The secret of the place (in fact in all restaurants in Rome) is to see what is fresh that day. Wander to the back and glance under the lace cloth that covers the daily selection of seasonal vegetables that can be eaten at room temperature or reheated in a sauté pan.
The bruschetta is always delicious, the regional soups filling, the scaloppine done like any Italian grandmother would do.
And the best part about this place is the prices! Check the specials of the day -- three courses for 8 euros ($11) including a glass of wine.
Maria Grazia's regular customers are the shopkeepers and laborers who work in the area, but she is warm and welcoming to tourists who enter. Bring your dictionary -- no English is spoken in this family restaurant. But don't let that deter you as the menu has sort-of English descriptions. The eight tables have clean linens and simple decorations to welcome you, but you may find the heating a bit wanting in the winter time.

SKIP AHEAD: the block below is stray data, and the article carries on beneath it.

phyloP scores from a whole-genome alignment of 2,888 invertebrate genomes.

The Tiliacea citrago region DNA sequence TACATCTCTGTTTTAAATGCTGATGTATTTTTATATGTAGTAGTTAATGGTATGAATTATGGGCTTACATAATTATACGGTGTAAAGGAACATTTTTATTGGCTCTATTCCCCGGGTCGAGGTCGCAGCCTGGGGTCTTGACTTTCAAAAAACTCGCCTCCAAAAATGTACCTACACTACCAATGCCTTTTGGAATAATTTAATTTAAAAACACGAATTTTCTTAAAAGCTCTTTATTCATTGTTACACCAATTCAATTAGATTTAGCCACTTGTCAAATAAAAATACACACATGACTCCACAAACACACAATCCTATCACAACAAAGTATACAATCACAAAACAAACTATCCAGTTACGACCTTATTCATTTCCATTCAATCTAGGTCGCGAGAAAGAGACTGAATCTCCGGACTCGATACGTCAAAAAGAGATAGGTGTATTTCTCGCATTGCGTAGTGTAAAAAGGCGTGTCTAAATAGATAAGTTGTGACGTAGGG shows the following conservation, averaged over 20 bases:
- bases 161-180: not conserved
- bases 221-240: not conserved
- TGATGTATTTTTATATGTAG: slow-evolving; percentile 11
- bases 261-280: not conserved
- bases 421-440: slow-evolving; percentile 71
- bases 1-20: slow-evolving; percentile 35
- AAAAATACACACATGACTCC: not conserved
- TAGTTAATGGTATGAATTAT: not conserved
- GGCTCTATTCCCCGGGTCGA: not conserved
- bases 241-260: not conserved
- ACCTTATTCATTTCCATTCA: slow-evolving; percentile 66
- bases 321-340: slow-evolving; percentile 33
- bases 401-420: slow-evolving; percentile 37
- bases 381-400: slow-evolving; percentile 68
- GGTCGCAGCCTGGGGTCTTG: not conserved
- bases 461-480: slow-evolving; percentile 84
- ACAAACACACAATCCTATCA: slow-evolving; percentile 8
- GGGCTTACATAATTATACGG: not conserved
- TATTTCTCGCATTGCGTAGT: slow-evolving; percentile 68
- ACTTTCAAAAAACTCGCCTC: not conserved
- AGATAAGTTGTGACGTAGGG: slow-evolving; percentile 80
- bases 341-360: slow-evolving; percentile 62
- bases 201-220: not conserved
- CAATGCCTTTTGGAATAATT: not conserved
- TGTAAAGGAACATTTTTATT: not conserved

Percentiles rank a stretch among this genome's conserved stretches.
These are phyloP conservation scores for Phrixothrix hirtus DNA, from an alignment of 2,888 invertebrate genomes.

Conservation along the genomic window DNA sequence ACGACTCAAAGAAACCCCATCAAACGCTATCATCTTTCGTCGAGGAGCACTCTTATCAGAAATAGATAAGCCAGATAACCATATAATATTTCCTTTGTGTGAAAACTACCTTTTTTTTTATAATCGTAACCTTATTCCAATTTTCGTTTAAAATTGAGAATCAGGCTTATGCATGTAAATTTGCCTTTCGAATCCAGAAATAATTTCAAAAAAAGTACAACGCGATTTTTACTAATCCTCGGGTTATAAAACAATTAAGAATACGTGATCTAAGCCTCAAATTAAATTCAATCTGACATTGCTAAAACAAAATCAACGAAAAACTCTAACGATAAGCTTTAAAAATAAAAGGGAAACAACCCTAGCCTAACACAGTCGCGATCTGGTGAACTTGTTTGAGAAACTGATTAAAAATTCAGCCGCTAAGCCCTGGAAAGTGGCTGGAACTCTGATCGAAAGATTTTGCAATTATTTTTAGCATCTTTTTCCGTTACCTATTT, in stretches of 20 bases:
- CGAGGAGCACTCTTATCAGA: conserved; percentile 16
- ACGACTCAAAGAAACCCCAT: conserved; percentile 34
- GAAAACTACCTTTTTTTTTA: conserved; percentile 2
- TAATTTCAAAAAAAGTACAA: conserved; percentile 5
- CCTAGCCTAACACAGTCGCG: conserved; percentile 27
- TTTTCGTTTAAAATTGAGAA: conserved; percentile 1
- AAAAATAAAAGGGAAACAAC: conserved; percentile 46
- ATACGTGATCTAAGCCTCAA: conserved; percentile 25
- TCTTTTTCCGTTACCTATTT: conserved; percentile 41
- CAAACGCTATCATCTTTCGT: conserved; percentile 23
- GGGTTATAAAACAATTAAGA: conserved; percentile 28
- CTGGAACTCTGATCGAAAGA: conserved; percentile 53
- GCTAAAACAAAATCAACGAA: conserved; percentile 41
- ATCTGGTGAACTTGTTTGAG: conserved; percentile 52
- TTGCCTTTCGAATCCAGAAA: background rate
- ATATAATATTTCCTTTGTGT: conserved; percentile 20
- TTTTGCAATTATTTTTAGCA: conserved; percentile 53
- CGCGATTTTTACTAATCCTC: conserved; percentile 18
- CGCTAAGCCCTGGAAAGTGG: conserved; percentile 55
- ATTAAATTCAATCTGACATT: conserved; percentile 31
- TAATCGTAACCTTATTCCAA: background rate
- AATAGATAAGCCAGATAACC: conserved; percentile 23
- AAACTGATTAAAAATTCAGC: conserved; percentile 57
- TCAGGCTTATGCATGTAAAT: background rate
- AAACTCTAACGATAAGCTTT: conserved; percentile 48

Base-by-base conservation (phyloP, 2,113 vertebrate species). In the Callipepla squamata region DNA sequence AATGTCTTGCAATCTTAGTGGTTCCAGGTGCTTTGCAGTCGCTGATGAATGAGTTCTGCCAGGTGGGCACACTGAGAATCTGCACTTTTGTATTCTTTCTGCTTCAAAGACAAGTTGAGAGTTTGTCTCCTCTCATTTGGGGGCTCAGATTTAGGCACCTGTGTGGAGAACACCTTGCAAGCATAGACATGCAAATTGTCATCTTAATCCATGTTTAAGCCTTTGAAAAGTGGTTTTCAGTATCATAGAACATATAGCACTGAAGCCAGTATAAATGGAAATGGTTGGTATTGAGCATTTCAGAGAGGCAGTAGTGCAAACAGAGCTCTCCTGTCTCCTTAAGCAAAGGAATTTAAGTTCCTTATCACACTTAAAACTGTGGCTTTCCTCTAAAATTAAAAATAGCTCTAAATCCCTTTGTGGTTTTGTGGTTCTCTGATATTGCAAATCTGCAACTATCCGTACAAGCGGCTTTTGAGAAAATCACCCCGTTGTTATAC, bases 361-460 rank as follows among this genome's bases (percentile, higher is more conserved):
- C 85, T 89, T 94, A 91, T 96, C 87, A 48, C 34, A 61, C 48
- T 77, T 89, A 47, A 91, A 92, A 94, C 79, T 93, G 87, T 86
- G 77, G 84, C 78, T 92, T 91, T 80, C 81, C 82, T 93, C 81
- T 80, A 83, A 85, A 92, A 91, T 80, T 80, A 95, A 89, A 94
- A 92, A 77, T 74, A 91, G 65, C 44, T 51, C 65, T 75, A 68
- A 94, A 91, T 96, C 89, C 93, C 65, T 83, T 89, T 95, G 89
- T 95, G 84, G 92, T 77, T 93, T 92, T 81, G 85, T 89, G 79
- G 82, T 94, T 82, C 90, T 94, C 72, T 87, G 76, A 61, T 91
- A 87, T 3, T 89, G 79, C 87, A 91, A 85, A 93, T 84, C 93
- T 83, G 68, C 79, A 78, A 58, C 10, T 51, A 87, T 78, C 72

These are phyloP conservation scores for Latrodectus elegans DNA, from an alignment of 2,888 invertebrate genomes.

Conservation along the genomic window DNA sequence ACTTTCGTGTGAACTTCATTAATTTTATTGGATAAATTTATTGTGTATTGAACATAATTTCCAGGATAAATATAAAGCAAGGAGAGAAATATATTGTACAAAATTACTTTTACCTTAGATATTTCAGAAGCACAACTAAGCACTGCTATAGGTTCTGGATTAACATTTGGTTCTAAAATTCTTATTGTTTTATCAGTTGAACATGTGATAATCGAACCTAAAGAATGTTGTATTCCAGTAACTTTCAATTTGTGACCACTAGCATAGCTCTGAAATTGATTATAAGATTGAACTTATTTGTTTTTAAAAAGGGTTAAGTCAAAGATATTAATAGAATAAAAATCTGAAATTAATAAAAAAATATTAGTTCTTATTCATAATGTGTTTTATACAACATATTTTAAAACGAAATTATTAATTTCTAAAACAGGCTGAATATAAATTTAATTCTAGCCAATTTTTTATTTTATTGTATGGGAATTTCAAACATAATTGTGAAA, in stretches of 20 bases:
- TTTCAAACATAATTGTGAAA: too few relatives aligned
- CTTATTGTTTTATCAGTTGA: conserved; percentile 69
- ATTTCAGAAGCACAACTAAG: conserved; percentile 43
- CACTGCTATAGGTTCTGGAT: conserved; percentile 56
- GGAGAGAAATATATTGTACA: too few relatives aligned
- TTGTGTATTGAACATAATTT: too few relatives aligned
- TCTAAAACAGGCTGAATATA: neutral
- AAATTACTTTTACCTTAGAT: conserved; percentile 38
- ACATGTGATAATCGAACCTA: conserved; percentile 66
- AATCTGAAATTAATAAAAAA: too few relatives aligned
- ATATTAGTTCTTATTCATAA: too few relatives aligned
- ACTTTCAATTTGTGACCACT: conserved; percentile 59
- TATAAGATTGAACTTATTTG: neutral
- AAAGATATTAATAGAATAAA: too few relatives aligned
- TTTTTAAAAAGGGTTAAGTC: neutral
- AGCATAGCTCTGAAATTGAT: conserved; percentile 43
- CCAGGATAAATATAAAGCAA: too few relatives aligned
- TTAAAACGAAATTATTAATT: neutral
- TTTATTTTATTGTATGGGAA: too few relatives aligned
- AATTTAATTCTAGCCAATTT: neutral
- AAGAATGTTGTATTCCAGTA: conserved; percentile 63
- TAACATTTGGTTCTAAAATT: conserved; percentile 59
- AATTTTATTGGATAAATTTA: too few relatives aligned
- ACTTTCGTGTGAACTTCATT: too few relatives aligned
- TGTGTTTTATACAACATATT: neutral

I have been a little hesitant to reveal our neighborhood spot. I have never seen it in a guide book though the place has been around for 30 years or more. But with economic times tough out there for the businessperson and tourist alike I thought now was the time to share this little gem.
It won't be the meal you rave about when you get home, but it will be satisfying and a bargain compared to the surrounding choices. Maria Grazia may be a bit surprised when English speakers start turning up regularly, but she'll kindly offer you a good home-cooked meal and there will still be money to splurge on ice cream for later in the day.